Arthur Bueche codified this law into a simple equation, basically stating that the expected increase in production, resulting from each additional employee will be the square root of the total number of employees performing the task. For example, one employee is 100 percent productive. Adding another employee to the same task, however, will only increase production by around 41 percent (the square root of 2 is 1.414). Moving from two to three employees will increase output by 73 percent over one employee (the square root of 3 is 1.73). Want to get a job done twice as fast as one employee? You’ll need to hire three more. The square root of 4 is 2.

Although there is an optimum number of employees for any task be very careful not to exceed this threshold. The smaller the business, the more costly exceeding this threshold becomes. To avoid tripping a Bueche’s Law landmine, consider the following precautions:

Create and maintain systems that maximize workflow. Systems are nothing more than internal business policies: Steps and procedures that define how a particular task is to be completed. Refining systems will help to maximize output by correcting workflow bottlenecks, minimizing downtime, and providing accountability and expectations. Don’t hire employees to complete a task; hire them to operate your systems.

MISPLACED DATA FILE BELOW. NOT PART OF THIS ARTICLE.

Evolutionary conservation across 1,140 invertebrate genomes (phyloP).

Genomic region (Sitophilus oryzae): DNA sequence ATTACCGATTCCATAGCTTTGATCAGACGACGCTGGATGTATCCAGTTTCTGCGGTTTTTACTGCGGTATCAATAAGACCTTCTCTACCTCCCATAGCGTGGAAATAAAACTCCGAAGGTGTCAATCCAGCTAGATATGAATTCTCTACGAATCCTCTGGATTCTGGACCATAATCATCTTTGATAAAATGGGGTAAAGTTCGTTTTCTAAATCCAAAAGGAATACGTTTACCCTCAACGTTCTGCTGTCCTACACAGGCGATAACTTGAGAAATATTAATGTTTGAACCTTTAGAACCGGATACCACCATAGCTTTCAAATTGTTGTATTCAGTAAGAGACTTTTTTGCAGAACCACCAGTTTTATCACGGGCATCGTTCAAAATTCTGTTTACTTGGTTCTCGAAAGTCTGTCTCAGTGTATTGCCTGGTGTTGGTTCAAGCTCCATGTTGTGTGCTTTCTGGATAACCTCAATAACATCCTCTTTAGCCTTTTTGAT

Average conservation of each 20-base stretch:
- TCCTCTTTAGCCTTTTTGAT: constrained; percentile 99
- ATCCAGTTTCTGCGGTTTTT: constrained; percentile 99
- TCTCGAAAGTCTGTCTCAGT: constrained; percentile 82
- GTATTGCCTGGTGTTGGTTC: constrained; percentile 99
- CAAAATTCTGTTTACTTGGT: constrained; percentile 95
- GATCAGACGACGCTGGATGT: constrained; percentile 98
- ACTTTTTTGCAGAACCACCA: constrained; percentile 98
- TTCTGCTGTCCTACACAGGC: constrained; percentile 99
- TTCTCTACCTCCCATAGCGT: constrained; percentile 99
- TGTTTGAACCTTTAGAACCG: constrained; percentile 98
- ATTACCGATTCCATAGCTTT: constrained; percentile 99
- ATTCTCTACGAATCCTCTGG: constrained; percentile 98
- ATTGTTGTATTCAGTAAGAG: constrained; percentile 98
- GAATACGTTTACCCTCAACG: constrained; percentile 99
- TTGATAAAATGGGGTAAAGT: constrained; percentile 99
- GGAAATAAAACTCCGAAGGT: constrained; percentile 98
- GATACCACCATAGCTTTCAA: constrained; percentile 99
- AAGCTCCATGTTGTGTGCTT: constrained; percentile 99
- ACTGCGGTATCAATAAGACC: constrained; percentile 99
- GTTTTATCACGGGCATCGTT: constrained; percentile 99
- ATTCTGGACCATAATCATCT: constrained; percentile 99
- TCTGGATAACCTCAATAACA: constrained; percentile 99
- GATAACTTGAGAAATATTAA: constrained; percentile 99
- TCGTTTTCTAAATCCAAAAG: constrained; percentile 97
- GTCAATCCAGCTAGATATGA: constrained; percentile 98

Consider flexible hours and part-time employees: One of the most challenging contradictions of our economic systems lies in the fact that, whereas most businesses receive revenue from the sale of products, meals, haircuts, homes, etc., their employees are paid in a completely different manner, by the hour. To compensate for this contradiction try to tie labor hours directly to production by making hours flexible. Often, the utilization of systems will make part-time employees a very viable option to the high cost and reduced productivity that can accompany full-time hires. Hiring part-time employees is also a safe way to try them out.

Avoid Bad Apples: My grandmother often told me that one bad apple will spoil the barrel. How true. And the smaller the barrel, the faster the lot is spoiled. The same is true for employees. Your business cannot grow without employees. But, at the same time, one bad employee in the workplace consisting of three or four others can quickly destroy months, even years, of hard work.

To summarize, you do not need to throw away your spreadsheets to grow your business; they’re a great planning tool. However, make sure you incorporate Bueche’s Law into your business planning. If you don’t, productivity and profits will suffer as payroll costs outgrow sales increases.

— Brett Hersh is the owner of Growth Strategies, LLC. To learn how Growth Strategies can help your business, attend a Growth Strategy Seminar, or have Brett speak to your organization, please call (304) 267-2594.